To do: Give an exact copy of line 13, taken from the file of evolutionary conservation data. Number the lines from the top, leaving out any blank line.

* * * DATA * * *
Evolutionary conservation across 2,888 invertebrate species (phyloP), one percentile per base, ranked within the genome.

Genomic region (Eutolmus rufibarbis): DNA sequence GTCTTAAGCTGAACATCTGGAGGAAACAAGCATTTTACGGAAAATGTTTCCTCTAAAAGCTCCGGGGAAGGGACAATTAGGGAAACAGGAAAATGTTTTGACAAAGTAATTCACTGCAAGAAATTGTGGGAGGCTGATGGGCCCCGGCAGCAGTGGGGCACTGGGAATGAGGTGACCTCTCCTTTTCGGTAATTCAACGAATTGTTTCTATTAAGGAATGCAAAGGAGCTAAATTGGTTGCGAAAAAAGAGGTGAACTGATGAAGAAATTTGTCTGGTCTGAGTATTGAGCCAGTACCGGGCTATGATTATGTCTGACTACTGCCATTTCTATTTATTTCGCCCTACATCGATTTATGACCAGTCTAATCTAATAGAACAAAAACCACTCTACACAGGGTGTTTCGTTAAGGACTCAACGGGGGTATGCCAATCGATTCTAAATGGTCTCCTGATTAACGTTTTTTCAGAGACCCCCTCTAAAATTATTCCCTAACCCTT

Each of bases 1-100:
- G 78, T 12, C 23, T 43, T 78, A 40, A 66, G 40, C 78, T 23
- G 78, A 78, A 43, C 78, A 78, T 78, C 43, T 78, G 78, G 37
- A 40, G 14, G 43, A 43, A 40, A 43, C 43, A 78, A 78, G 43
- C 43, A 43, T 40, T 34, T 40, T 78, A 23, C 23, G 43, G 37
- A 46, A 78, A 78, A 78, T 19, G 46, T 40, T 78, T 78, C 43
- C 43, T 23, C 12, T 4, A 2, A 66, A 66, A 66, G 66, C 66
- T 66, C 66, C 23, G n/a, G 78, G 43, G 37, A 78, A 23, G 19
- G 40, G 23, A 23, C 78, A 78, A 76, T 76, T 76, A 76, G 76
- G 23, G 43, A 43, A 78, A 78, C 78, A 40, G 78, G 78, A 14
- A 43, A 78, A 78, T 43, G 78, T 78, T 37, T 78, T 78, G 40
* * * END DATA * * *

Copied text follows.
- A 43, A 78, A 78, T 43, G 78, T 78, T 37, T 78, T 78, G 40